Asking Questions Right: The Right Methods for the Right Answers

Engaging in market research requires the collection of loads of information, specifically
the opinions of people. This could be the opinions of your target audience or of the people that
have a negative image of your brand. Collecting secondary data can be beneficial at times but the
information you get might not have been gathered for the same purpose you have in mind, and it
could also be outdated. A lot of times, data needs to be collected by sending surveys that will
allow people to properly provide their thoughts and opinions on the research subject. These
surveys can be done in person or be sent out through email blasts or social media messages,
depending on the tactic of your choice. When conducting a survey, I found it most beneficial to
separate my questions into two categories, rating scales and open ended.

A Rating Scale

Questions that have a rating scale are very easy to answer. Which means that the person
answering will feel less inconvenienced by taking the survey. They will also be able to provide a
value that will help the researcher categorize the data after it has been collected. For the rating
scale to function properly, it is important that the ratings do not go higher nor lower than five.
They can be five stars, or five numbers, but the scale should not be longer than five. The reason
for this is because it provides enough choices for a person to choose an option that they are
comfortable with, and it doesn’t provide so many choices that might make it difficult for them to
answer. Think of online reviews that are typically rated under a five-star scale. You can also use
a grade scale (A-F) since it is the most common scale used in schools. I would also make sure
that these types of questions are placed in the beginning of the survey, so people are more
inclined to take it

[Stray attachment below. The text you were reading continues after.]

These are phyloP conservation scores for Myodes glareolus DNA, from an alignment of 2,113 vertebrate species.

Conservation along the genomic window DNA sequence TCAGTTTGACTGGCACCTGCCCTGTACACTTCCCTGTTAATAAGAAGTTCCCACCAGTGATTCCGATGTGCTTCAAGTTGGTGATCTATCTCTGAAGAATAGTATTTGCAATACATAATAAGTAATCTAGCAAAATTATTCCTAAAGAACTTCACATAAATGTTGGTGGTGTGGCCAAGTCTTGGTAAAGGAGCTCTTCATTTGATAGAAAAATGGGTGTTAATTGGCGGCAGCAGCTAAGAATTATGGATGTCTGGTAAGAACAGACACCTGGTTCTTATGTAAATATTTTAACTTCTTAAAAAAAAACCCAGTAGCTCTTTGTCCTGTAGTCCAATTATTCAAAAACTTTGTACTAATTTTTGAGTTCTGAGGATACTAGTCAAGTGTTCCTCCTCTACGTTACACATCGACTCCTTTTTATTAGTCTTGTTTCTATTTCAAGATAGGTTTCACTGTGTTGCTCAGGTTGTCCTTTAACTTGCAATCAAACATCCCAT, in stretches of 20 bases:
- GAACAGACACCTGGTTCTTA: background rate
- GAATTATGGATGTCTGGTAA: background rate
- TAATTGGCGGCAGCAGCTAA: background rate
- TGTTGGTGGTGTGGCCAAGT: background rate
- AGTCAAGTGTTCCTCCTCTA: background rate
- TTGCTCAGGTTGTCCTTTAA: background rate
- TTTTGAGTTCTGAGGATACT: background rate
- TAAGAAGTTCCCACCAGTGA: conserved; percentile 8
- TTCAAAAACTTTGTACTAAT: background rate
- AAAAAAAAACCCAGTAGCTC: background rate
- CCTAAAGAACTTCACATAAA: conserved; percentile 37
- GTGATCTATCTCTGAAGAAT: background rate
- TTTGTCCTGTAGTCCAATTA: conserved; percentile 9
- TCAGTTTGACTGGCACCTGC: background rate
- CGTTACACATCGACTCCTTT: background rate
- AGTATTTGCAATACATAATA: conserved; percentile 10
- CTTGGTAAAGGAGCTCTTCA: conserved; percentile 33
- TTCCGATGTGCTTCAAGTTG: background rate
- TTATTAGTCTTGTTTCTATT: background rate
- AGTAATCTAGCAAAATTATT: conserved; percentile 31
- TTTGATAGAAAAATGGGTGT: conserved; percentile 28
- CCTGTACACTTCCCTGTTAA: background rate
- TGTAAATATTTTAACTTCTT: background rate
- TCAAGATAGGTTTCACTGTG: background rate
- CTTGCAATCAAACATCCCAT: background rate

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Open Ended Questions

Open ended questions should be placed at the end of the survey, and there shouldn’t be
too many. The best reason to add them is to reiterate their scaling choices. Meaning, it should
provide the person with the ability to thoroughly explain why they gave a certain rating, whether
positive or negative. It isn’t as easy for the researcher to categorize later, but it does provide a
closer look into the thoughts that a person has of a certain brand. While a scale may allow a
person to say if they liked something or not, the open-ended question asks “why?” As a person
who likes to leave reviews based on service, I like to compliment the areas where I felt the waiter
did a good job. Restaurants like to know if their waiters are providing the right service and what
specifically that waiter is doing so that other customers can also get the positive experience.

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Using The Right Questions

Getting someone to take a survey is already hard enough so it is important to make it as
simple as possible while also helping the researcher get enough information for the researcher to
use. These two types of questions are meant to both motivate the individual to take the survey
and for the researcher to get the information that he/she needs. If the questions are too long and
complicated or not properly structured, not many people will want to take it. I survey should be
made with the survey taker’s convenience in mind. If the researcher only thinks about making a
survey incredibly long and detailed and only for their benefit, then it will be harder for them to
get the answers they are looking for

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